Introduction to Finding an Archery Club


If you want to take up archery, or simply want to find out whether it really is as interesting at it looks,the best thing is to go to a local club:

Most run beginners' courses to teach you the basics and will supply a bow, arrows and other accessories for use during the course. Availability of beginners' courses varies from club to club and depends on local demand and the availability of suitable trainers; they are often organised at very short notice, so it is not currently practical to hold a central list of courses - you will need to check with the individual club.

Once you have completed a course, you have the opportunity of becoming a member of the club and to start the journey to the gold.

As a member they will advise you what equipment should best suit you (and your budget). Don't be tempted to go and buy your own equipment beforehand - it is likely to be an expensive mistake!

Some clubs do also run "Have-a-Go" events at local festivals, fairs and so on, but these normally only give you a relatively brief taster.

Our Clubs

Although it is possible to practice archery outside of a designated club, it is strongly advised that you "don't try this at home" for safety reasons, as even with relatively modest equipment it is easy to damage property or even cause injury to yourself or others.

There are many archery clubs throughout the country, affiliated to one or more of the national archery associations, or is some cases not affiliated to anything at all. For reasons of safety and personal enjoyment it is important to learn how to shoot properly in a controlled and safe environment.

All of the clubs listed on this website are affiliated to ArcheryGB, the main national governing body for archery in the UK, and to the Kent Archery Association, ArcheryGB's county governing body.

They all hold approved insurance covering their members while they shoot at the club or at tournaments organised by affiliated clubs (subject to basic safety requirements), their grounds have been checked for safety and they all have access to coach training and to a network of coaches and officials, who can help you develop your skill, whatever the level of your ambitions.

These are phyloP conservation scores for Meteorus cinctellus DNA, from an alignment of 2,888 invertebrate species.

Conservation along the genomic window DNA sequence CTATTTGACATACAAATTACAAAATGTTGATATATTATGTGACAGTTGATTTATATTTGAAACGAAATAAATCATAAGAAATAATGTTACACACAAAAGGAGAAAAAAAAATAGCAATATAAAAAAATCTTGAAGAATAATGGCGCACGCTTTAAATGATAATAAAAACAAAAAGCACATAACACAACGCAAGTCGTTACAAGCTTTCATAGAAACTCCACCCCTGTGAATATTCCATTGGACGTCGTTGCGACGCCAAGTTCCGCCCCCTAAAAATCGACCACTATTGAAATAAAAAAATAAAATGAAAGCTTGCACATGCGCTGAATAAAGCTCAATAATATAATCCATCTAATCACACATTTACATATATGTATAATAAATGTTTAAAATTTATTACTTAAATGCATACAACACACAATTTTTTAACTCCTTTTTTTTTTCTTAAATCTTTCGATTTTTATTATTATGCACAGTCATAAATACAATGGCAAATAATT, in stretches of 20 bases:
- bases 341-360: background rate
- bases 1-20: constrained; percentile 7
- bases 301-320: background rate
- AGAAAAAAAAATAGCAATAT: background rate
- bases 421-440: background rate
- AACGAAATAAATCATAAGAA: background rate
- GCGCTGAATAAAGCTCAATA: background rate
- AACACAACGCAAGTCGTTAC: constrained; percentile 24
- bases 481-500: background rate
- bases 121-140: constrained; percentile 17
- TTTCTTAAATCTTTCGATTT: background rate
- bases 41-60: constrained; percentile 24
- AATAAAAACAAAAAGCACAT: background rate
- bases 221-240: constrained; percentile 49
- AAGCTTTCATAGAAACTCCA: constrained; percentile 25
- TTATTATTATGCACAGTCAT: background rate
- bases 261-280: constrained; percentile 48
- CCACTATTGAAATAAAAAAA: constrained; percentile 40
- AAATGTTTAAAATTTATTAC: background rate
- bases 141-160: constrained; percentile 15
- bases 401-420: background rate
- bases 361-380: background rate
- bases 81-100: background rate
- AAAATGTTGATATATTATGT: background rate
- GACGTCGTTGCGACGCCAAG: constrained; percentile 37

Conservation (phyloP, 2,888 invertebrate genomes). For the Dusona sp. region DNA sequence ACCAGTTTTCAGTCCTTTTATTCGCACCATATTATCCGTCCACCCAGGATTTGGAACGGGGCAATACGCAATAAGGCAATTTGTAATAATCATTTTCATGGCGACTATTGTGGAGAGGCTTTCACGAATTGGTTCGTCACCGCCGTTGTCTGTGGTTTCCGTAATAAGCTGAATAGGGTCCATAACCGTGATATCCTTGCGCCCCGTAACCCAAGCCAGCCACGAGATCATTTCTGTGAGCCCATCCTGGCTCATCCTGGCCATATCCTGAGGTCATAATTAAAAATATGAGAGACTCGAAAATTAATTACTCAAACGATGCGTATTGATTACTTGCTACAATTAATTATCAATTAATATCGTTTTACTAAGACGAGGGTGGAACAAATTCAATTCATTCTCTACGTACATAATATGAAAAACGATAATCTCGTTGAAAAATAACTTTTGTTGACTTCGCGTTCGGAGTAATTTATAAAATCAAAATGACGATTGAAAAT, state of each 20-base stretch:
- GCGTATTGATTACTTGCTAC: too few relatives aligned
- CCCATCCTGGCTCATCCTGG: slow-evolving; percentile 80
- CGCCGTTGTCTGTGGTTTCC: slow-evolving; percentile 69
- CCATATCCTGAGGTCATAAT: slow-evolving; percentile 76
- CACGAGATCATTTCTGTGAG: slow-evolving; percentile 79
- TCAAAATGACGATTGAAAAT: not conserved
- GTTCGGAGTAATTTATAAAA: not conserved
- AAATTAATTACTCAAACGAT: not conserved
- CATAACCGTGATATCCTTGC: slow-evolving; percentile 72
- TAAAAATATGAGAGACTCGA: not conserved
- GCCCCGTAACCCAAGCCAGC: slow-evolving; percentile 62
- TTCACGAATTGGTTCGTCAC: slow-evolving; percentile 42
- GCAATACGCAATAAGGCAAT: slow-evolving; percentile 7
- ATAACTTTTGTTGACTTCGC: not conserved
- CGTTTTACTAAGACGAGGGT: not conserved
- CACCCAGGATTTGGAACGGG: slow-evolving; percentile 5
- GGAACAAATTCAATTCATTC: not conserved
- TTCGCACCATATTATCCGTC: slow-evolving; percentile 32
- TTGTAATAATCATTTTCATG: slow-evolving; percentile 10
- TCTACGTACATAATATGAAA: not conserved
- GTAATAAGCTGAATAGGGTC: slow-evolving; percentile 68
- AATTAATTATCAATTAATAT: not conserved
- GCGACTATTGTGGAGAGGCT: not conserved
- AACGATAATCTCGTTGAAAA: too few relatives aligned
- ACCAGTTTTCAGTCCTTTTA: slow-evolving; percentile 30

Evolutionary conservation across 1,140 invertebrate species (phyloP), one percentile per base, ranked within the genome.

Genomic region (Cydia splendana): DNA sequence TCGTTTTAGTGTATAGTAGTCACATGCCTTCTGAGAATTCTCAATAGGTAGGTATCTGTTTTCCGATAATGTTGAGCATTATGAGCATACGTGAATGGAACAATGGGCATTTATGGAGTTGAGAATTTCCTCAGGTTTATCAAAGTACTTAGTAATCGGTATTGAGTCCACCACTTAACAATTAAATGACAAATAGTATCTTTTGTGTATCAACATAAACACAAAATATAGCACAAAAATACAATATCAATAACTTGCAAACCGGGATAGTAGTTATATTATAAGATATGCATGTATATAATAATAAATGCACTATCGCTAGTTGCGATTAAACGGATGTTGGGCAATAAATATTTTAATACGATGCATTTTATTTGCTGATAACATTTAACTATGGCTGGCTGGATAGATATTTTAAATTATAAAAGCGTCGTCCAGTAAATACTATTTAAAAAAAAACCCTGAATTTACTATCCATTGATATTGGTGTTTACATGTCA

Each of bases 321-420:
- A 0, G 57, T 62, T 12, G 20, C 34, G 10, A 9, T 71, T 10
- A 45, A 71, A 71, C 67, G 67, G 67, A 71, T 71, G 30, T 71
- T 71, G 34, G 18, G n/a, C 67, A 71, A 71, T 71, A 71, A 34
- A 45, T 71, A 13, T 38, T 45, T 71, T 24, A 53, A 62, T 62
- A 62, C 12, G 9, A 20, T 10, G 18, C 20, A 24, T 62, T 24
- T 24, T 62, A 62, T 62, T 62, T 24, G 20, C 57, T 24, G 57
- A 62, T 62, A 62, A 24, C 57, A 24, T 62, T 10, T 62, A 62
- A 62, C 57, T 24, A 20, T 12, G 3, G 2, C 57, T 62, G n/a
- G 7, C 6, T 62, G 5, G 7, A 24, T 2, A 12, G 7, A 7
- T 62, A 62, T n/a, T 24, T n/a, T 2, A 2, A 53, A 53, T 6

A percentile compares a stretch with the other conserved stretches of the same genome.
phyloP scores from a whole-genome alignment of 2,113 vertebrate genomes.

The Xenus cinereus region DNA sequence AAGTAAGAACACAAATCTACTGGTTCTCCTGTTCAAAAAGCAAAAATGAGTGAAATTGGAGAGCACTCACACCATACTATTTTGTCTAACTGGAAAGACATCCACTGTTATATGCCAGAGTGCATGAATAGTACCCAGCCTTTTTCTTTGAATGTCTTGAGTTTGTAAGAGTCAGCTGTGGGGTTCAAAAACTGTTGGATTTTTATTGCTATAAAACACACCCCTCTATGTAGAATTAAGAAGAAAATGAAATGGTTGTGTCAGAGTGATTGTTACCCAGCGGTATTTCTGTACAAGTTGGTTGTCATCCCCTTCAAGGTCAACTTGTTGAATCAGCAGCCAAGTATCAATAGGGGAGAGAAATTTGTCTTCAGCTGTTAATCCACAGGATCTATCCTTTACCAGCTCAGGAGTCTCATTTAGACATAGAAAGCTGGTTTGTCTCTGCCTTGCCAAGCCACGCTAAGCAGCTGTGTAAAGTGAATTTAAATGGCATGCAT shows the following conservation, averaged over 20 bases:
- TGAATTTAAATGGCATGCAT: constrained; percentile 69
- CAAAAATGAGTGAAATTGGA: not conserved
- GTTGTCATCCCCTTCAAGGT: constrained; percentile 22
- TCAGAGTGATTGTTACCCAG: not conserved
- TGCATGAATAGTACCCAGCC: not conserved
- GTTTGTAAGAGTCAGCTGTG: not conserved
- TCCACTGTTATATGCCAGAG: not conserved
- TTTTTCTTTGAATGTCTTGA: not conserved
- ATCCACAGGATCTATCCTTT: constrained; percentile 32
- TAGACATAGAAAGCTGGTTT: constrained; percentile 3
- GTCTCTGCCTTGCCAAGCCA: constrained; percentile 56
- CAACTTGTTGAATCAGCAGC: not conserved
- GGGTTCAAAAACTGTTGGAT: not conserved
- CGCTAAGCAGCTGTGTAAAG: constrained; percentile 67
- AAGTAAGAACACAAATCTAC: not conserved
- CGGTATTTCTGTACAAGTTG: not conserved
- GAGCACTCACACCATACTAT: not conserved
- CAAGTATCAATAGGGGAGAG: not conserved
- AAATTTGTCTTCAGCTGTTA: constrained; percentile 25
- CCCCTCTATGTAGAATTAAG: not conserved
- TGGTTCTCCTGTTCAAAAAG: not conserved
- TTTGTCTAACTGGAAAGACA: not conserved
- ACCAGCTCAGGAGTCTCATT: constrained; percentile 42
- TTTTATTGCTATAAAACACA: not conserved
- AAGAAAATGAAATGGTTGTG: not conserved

Most clubs meet two or three times a week (perhaps less often in winter, when the evenings are dark!) some more often, some less often; some clubs concentrate on providing a friendly social atmosphere for members who want to shoot just for the enjoyment it gives, while others are more actively involved in competitions at a variety of levels, from local up to national events.

You should be able to find a club that suits you, wherever you live in the county and whatever your level of interest and commitment.

Club Facilities

Most clubs have an outdoor shooting ground, with many of them based at schools, colleges or leisure centres. Some of the venues are spectacular and all have been officially checked for safety.

But what happens when it's winter, snowing, blowing a gale and cold enough to freeze your bits off? Well, a number of clubs are fortunate enough to have an indoor range available in winter and some others share a range. However the general lack of suitable, affordable venues does mean that not all clubs are so lucky and shooting may be limited (and cold!) during the winter.

Archery is one of the most inclusive of sports, available to a very wide age range and to people with a wide range of disability. For safety reasons, most clubs do set a lower age limit and require the parent or guardian of juniors (under 18) to be present. If you have mobility issues, it is a good idea to check whether the venue is suitable for your particular situation. There are, in fact, several clubs that have been set up specifically to provide the expertise and experience needed to help archers with disabilities and even visual impairment, including total blindness, need not be an insurmountable obstacle to shooting.

The ClubMark accreditation scheme was launched in archery in the second half of 2006 and provides a benchmark to show that an accredited club provides a safe and professional approach to the development of juniors in the sport. A number of Kent clubs have shown an interest and are expected to start work toward this qualification.

The "Staff"

The most important thing to remember, though, is that archery is still an almost exclusively amateur sport in the UK. With this go the advantages of friendly clubs and helpfulness, because you know that everyone who is taking part is doing so simply because they love the sport. The disadvantage is that there isn't a permanent staff who keep office hours - if you try to contact a club, remember that the contact almost certainly has a day-job and a family! As important to bear in mind is that when it comes to running the show, we are all volunteers - so when a job needs doing at the club, expect to muck in.

It is equally true of coaches, most of whom also actively participate in the sport. Every qualified coach has to renew their status periodically and is CRB-checked each time they do.